Hike Paintbrush Canyon in Grand Teton National Park, WY

Updated: Mar 16


Grand Teton National Park is located only 10 miles south of Yellowstone so it would have been crazy not to spend some time there during our trip to Wyoming. We only stayed for 2 days ... but better a short stay than not at all!


Grand Teton National Park is named for Grand Teton, the tallest mountain (13,775 feet) in the 40-mile long Teton Range. One reason the Tetons are so famous is because of the dramatic elevation gain visible from the eastern side. The mountains rise sharply from 5,000 to 7,000 feet (1,500–2,100 m) above the valley floor. Unlike most mountain ranges, the east side of the Teton Range lacks significant foothills or lower peaks which might obscure the view.

Paintbrush Canyon - Cascade Canyon Loop

No cliff hanger story here.... fast forward 3+ hours from the start of the hike. We ran into 3 to 8 inches of recent snowfall after entering upper Paintbrush Canyon. The snow really slowed us down and worse yet, as we continued, the trail markings were often limited to a single set of foot prints in front of us. The pictures tell the rest of the story. The trail starts by following the shoreline of String Lake. Beautiful way to begin the day.


Not the best welcoming sign at the trailhead but better to be prepared. We were as ready as possible having already purchased bear spray cannisters and bear bells.

What incredible views right from the start.

It was a typical forest/alpine trail at the start.

We were climbing higher and the views were improving.

After about 3 miles we lost the pine forest and reached a long stretch of huckleberry bushes, a great 'bear treat'. Time to make some noise and shake those bear bells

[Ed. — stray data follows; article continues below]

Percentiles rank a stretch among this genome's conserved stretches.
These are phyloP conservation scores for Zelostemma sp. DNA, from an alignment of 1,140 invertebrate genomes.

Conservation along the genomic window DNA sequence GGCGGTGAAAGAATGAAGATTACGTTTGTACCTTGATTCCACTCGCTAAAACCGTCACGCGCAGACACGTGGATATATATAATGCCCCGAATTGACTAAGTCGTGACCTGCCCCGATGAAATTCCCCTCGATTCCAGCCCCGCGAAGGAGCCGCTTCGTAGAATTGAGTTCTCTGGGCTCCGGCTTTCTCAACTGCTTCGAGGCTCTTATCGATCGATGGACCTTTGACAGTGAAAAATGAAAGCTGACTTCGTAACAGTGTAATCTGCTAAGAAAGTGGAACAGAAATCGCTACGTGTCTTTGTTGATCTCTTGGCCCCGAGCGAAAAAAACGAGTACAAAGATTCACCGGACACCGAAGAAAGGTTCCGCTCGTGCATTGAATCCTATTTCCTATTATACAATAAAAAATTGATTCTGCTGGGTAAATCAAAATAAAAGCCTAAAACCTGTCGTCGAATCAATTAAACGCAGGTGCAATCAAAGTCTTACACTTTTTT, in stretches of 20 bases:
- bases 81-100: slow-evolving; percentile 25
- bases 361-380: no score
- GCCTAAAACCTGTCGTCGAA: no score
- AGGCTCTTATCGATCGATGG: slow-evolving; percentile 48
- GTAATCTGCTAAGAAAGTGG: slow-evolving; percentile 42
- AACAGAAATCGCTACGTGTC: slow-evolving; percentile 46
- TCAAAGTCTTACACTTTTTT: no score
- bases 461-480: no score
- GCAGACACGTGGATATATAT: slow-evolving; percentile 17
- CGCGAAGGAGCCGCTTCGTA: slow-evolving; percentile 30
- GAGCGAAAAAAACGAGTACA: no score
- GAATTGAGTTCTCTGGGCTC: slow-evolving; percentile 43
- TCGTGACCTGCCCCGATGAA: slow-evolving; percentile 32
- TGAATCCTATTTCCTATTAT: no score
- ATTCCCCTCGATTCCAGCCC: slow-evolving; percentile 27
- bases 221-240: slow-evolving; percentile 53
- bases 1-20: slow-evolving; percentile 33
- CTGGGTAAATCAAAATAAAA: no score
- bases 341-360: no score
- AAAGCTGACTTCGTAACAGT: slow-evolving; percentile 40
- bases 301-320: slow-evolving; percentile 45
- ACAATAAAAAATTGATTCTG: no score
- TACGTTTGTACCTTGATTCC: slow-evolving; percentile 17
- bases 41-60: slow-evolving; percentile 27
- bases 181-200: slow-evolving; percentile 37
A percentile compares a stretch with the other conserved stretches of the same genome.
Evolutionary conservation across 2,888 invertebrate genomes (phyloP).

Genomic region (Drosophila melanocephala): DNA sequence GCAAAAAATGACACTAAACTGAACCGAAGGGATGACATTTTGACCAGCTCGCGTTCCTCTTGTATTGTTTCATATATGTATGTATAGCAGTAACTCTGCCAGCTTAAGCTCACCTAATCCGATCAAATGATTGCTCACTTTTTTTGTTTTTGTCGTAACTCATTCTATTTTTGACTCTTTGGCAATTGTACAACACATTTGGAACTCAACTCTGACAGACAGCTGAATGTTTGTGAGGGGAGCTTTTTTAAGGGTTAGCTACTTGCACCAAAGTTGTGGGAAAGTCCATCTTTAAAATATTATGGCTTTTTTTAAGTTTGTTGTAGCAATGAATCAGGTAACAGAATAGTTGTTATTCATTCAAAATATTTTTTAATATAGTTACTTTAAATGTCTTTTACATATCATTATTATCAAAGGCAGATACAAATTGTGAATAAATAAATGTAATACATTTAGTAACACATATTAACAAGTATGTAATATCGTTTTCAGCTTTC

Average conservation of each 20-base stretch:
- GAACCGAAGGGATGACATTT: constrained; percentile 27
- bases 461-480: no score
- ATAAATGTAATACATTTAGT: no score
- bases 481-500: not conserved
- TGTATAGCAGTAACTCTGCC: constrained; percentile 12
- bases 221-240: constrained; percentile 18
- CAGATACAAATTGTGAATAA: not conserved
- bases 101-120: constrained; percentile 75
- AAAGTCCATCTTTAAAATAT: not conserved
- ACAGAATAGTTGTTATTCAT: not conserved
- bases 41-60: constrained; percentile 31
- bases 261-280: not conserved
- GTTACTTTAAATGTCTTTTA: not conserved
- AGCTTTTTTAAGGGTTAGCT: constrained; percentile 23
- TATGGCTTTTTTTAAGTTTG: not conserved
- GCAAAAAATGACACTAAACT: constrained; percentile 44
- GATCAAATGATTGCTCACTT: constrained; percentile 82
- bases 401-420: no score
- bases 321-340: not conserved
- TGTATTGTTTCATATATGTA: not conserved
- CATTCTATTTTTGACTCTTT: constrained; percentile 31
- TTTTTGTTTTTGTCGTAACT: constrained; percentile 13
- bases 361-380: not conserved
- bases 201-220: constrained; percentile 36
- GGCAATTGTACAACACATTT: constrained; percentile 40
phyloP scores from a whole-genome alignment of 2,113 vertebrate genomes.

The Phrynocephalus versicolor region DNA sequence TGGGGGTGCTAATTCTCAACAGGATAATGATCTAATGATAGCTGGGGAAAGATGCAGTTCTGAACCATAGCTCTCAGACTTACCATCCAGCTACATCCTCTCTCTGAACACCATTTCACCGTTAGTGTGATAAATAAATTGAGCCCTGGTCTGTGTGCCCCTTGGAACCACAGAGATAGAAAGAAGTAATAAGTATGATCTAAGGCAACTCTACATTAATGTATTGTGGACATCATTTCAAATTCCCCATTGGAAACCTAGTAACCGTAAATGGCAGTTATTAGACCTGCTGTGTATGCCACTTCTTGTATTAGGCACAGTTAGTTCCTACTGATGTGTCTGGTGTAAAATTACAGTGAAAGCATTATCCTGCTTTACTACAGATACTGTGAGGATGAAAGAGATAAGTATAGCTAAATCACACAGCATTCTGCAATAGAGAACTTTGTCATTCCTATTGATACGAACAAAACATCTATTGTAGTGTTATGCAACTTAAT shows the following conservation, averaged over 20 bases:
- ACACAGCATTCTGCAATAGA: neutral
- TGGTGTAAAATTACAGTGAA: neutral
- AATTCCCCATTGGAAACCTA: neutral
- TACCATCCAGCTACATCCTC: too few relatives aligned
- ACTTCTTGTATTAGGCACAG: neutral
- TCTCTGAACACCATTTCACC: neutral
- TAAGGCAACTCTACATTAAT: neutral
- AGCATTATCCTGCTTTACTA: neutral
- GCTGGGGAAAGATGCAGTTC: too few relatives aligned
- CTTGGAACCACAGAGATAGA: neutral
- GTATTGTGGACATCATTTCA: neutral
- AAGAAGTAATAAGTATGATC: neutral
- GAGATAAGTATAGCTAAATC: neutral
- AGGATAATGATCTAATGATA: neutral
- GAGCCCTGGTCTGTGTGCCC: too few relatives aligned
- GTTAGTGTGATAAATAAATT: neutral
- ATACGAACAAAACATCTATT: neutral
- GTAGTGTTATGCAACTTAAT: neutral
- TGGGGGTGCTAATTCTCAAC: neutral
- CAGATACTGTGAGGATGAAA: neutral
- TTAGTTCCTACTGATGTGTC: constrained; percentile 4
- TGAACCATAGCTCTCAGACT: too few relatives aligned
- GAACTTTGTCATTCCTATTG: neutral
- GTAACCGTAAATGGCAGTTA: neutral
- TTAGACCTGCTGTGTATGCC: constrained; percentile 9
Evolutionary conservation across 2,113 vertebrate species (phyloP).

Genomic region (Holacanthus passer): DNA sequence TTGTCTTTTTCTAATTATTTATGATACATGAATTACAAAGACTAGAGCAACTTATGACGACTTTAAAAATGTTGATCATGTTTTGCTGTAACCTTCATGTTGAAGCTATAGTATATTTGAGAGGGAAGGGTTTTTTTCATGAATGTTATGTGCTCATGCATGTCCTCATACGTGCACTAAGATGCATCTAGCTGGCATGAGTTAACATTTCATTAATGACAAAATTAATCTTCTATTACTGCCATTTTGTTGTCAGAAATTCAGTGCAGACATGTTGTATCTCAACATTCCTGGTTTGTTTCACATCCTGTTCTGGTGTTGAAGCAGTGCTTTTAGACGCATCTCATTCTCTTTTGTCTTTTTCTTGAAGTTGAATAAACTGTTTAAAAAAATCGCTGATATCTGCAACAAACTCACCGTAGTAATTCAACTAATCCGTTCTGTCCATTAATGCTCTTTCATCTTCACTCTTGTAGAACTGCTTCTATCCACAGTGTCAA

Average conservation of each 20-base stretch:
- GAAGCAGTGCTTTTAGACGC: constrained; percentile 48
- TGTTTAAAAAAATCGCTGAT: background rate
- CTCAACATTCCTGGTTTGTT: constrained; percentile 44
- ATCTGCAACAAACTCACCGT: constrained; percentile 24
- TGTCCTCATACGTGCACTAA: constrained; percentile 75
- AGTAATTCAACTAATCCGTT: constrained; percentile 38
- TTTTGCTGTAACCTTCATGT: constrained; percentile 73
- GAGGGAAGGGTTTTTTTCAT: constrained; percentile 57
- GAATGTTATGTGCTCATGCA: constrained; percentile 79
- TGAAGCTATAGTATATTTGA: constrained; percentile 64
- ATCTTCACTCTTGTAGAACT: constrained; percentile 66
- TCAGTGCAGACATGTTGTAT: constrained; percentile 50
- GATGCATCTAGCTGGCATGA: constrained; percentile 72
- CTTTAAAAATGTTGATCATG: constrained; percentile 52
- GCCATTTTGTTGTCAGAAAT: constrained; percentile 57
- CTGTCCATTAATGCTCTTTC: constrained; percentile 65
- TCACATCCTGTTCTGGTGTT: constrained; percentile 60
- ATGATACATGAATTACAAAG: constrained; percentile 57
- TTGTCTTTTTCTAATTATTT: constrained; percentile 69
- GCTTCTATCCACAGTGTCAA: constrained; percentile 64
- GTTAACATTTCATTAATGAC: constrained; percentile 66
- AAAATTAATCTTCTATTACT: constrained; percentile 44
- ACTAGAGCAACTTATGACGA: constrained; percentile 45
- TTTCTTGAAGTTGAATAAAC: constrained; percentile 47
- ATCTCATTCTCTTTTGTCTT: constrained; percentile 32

At this point we entered the mouth of Paintbrush Canyon and using the zoom lens, we got some nice pictures of the mountains ringing the canyon and saw the first sign of snow on the trail.

Further into the canyon, the trail passed through a large boulder field. Although it was a fairly strenuous section, it was a nice change of pace from the alpine and meadow trail.

Random streams crossed the path as we climbed further into the canyon. Of course that meant slippery terrain.

As we scrambled through the boulder field, we had incredible views looking back at Leigh Lake and Jackson Lake. These views were the energy charge that we needed.

The views got better BUT the snow got deeper. What had started as just enough snow to cover the toes of our boots quickly became ankle deep.

Higher AND deeper. But shortly after we passed the trail for Holly Lake, the multiple sets of foot prints became a single set foot prints. So now it was a combination of altitude, snow and a single set of foot prints impacting us.


The amazing views drove us to continue... at least for the time being.

A short video of the hike to this point.

About 6.5 miles into the hike, as we faced these impressive views, we came to the conclusion that too many factors were working against us to safely completing the hike.

Disappointed but still proud of how hard we had worked to get to the upper canyon (6.5 miles; an altitude of over 9500 feet; and an elevation gain of approximately 2600 feet). Not a bad spot for lunch and a selfie.

Hiking back down, we took a side trail to Holly Lake, a beautiful glacial lake.

We had given it our best but had made the right decision to turn around. Conditions would have only gotten worse.

You know it's an amazing environment when you want to take pictures on the return.

Back to walking along the shore of the lake. Almost back to the trailhead.

Back at the car and ready for a beverage of choice in Jackson Hole, Wyoming.

Once again we end the hike with a full cannister.


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